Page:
5 Myths of Starting A Business

Self-employed? Nonemployers (just like you) make up 75 percent of all U.S. businesses! The new American Dream seems to be shifting from images of white picket fences and cookie-cutter homes to visions of starting and running your own business.

But you may be bogged down by unsubstantiated precautionary tales that seem to perpetuate until someone squashes them. Well, we’re here to stop the rumor mills and debunk these silly myths that may be stopping aspiring entrepreneurs from taking that first step:

Myth: You need experience to start a business.
Reality: No requirements are needed to succeed in business.

A best-selling author once said, “The one thing all . . . celebrated achievers in any field have in common is that they all began their journeys when they were none of these things.”

Moral of the story? Everyone starts somewhere, even if it’s with very little entrepreneurial know-how. Take for example Timothy Ericson and his business partner. These formerly aspiring, now burgeoning, entrepreneurs “started from nothing . . . in an industry that was totally new to [them],” as told to Entrepreneurship.

Years later, with some research, determination, and elbow grease, their business continues to expand—a far cry from their beginning stages of deep uncertainty.

And their story is not the exception.

Just as Ericson and his business partner took it upon themselves to learn from scratch, you can do the same. Our easy-to-read “How to Start a Business” guide will explain everything from choosing a company name to financing your business.

Myth: Incorporating is only for big businesses.
Reality: Incorporating can help small business owners protect their personal assets.

The simplicity of the Sole Proprietorship business type attracts those who aren’t too well-versed in the business world. Once you make your first sale or transaction, you’re considered a Sole Proprietor, with no formal process involved. Yep, that’s it.

Incorporation (the process of forming a legally recognized business in your state) is not required for a Sole Proprietorship, categorizing it as an unincorporated business. This means that your personal assets and your business aren’t legally separate. Instead, they’re considered as one in the eyes of the law.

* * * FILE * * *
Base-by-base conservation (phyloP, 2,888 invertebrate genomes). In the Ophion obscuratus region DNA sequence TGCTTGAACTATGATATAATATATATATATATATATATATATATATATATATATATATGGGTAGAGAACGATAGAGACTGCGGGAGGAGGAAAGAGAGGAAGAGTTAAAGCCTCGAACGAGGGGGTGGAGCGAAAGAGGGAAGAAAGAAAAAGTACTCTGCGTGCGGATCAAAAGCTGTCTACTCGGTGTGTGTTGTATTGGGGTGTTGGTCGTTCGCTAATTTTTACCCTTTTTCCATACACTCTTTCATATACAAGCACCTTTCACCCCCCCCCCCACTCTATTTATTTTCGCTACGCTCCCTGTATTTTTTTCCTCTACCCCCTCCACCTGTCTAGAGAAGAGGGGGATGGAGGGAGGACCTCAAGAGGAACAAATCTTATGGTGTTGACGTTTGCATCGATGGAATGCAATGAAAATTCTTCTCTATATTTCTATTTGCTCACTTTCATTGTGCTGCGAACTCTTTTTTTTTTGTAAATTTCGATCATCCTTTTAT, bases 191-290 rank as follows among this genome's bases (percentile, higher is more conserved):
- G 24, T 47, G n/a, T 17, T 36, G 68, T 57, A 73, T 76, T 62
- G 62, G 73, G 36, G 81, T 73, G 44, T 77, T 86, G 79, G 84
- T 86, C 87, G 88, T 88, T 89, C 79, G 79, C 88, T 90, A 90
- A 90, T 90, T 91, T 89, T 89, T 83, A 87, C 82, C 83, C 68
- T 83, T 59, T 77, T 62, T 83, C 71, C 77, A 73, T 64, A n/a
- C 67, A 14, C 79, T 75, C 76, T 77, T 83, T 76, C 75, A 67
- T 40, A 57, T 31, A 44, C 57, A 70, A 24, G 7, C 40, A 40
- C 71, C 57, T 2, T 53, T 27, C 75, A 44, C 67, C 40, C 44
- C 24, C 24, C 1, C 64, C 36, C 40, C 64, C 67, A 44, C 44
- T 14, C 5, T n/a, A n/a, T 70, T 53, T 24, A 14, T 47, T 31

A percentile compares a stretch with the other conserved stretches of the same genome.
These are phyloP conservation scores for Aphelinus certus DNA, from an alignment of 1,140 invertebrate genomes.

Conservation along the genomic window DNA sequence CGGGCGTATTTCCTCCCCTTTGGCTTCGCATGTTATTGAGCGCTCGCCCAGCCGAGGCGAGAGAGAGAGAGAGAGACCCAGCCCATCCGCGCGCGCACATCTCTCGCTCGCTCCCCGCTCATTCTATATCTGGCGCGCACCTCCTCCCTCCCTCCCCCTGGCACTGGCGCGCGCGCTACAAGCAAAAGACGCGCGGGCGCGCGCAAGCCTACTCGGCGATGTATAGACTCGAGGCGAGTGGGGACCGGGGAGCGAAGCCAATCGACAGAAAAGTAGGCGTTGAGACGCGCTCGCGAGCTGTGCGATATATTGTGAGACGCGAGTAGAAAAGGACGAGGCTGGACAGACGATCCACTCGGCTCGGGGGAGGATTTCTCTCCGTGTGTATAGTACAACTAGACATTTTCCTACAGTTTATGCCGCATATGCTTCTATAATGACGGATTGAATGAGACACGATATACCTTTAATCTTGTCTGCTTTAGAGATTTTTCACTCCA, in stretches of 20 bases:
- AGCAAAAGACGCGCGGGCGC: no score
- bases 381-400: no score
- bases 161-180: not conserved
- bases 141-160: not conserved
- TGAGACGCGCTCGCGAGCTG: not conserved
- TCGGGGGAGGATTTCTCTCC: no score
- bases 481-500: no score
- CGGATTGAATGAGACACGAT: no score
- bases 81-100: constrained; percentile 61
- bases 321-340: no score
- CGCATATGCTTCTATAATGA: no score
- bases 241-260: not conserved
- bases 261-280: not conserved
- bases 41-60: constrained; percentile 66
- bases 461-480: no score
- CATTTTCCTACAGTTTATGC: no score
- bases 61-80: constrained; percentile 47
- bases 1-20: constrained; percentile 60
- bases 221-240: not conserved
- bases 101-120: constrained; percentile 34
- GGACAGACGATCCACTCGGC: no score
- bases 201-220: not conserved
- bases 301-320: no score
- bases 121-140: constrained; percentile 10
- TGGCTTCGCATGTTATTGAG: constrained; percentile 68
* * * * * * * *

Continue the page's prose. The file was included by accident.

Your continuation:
That may work for you and your business if you’re not worried about being personally liable for your business’s debts and claims. Because as we know in our highly litigious society, there’s always a high possibility for a lawsuit.

What are the other benefits of incorporating? Let’s go through them, shall we? Incorporating can:

  • secure your business name
  • help build a stronger business
  • establish legitimacy
  • provide tax benefits
  • establish perpetual existence for your business
  • protect your personal assets (aka limited liability) from business debts and obligations

Myth: A handshake has the same power as legal documents and contracts do.
Reality: Putting it in writing is the safest way to protect you and your business.

Sometimes you just don’t have that pen and paper available when you’re ready to make an important business deal. Your solution? A verbal contract with a handshake. It’s true that this kind of contract is still valid and legal but is it the smartest decision to make? In most cases, no.

One of the biggest problems you’ll run into is proving the existence of a verbal agreement. Say a business partner went back on his word, the word that was solidified by your joint handshake. In court, you’ll have to find some way to prove your case with no witnesses or evidence to back up your claims of a contract.

The real solution? Put it in writing (and make sure to create copies). In writing, you can set expectations for both parties and write down all the granularities of your agreement without relying on oral dictation that can lead to miscommunication. Plus, it can be one more thing you can cross off your list of worries.